The Mahabharata of Krishna-Dwaipayana Vyasa, Volume 2 eBook

This eBook from the Gutenberg Project consists of approximately 2,393 pages of information about The Mahabharata of Krishna-Dwaipayana Vyasa, Volume 2.
heroes, viz., Arjuna, beholding Kesava struck with that mace, became filled with wrath.  And, then, O Bharata, that hero, with his shafts, equipped with wings of gold, covered the ruler of the Amvashthas, that foremost or car-warriors, armed with mace, like clouds covering the risen sun.  With other shafts, Partha then cut off the mace of that high-souled warrior in fragments, reducing it almost to dust.  And all this seemed highly wonderful.  Beholding that mace of his cut off in fragments, the ruler of the Amvashthas took up another huge mace, and repeatedly struck both Arjuna and Kesava therewith.  Then, Arjuna with a couple of sharp broad-faced arrows, cut off the uplifted arms of Srutayus which held the mace, those arms that looked like a couple of Indra’s standard, and with another winged arrow, he cut off the head of that warrior.  Thus slain, Srutayus fell down, O king, filling the earth with a loud noise, like a tall standard of Indra when the strings, tying it to the engine on which it is set, are cut off.  Surrounded then on all sides by rounds of cars and by hundreds upon hundreds of elephants and cars, Partha became invisible like the sun covered with clouds.’”


“Sanjaya said, ’After the son of Kunti, impelled by the desire of slaying the ruler of the Sindhus, had penetrated (into the Bharata host) having pierced through the irresistible divisions of both Drona and the Bhojas, after the heir of the ruler of the Kamvojas, viz., prince Sudakshina, had been slain, after Savyasachin had killed the valiant Srutayudha also, after the (Kuru) ranks had fled away and confusion had set in on all sides, thy son, beholding his army broken, repaired to Drona.  Quickly coming on his car to Drona, Duryodhana said:  ’That tiger among men (viz., Arjuna), having crushed this vast host hath already passed through it.  Aided by thy judgment, think now what should be done next for the slaughter of Arjuna in view of awful carnage.  Blessed be thou, adopt such measures that that tiger among men may not succeed in slaying Jayadratha.  Thou art our sole refuge.  Like a raging conflagration consuming heaps of dry grass and straw, Dhananjaya-fire, urged by the wind of his wrath, is consuming the grass and straw constituted by my troops.  O scorcher of foes, seeing the son of Kunti pass, having pierced through this host, those warriors that are protecting Jayadratha have become doubtful (of their ability to resist Partha).  O foremost of those acquainted with Brahma, it was the settled conviction of the kings that Dhananjaya would never, with life, succeed in transgressing Drona.  O thou of great splendour, when, however, Partha has pierced through thy division in the very sight, I regard my army to be very weak.  Indeed, I think that I have no troops.  O thou that art highly blessed, I know thou art devoted to the welfare of the Pandavas.  I lose my reason, o regenerate one, in thinking what should be done.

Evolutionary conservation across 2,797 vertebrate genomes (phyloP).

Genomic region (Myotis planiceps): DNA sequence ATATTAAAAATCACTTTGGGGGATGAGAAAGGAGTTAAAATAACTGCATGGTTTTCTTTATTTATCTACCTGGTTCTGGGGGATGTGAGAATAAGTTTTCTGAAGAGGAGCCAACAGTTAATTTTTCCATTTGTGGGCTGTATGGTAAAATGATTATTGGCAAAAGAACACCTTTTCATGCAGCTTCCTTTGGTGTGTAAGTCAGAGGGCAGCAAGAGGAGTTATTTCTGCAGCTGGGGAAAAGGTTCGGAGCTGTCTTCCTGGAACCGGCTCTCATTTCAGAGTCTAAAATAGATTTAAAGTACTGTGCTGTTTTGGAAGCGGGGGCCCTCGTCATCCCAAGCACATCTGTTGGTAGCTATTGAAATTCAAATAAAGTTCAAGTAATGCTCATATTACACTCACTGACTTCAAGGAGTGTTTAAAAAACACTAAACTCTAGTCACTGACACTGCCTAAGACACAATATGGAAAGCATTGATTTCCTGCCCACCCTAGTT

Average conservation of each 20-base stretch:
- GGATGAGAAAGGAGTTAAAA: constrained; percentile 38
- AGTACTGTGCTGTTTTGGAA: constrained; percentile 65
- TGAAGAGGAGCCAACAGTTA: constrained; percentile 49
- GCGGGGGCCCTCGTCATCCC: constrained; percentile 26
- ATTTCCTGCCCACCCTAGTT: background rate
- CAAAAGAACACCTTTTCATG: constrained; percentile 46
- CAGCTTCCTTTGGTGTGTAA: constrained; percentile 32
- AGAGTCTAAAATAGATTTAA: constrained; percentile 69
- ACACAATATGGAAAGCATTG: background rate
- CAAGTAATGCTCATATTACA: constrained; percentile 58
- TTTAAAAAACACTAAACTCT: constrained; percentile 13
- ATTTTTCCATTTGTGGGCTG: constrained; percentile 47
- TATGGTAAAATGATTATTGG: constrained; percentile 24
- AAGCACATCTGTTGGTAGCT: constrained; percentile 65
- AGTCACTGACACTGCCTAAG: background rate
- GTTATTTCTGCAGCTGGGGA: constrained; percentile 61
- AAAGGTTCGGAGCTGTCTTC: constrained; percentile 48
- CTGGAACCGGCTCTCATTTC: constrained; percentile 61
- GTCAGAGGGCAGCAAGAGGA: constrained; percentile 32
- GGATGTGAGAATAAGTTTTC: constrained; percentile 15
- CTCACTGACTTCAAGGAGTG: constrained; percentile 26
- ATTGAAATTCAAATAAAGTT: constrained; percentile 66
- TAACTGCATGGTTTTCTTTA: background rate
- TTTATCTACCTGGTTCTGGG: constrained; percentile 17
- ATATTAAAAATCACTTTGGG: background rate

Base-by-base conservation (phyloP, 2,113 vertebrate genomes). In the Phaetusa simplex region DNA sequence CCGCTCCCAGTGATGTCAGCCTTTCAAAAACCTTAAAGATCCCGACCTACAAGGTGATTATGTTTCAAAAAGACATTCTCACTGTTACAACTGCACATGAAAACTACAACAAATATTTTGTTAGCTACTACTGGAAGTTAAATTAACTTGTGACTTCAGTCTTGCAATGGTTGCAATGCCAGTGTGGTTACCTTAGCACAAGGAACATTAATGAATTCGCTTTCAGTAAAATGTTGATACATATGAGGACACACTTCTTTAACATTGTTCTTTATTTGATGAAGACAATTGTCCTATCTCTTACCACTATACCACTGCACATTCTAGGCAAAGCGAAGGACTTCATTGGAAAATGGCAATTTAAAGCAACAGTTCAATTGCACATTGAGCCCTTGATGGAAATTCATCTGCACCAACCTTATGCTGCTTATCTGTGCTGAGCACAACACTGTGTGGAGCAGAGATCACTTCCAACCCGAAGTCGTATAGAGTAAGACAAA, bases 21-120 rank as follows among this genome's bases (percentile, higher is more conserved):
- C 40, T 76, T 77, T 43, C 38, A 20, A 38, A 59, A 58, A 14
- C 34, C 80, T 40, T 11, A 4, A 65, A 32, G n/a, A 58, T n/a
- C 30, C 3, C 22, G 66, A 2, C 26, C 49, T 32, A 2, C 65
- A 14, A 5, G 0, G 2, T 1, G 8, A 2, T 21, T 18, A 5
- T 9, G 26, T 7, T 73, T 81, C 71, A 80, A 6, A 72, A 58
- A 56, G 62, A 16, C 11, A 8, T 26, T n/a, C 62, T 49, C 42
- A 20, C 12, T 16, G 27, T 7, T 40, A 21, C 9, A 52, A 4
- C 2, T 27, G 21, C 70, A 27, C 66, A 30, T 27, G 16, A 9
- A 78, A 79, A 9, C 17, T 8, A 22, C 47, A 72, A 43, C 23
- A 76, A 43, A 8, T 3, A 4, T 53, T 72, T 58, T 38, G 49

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The Mahabharata of Krishna-Dwaipayana Vyasa, Volume 2 from Project Gutenberg. Public domain.
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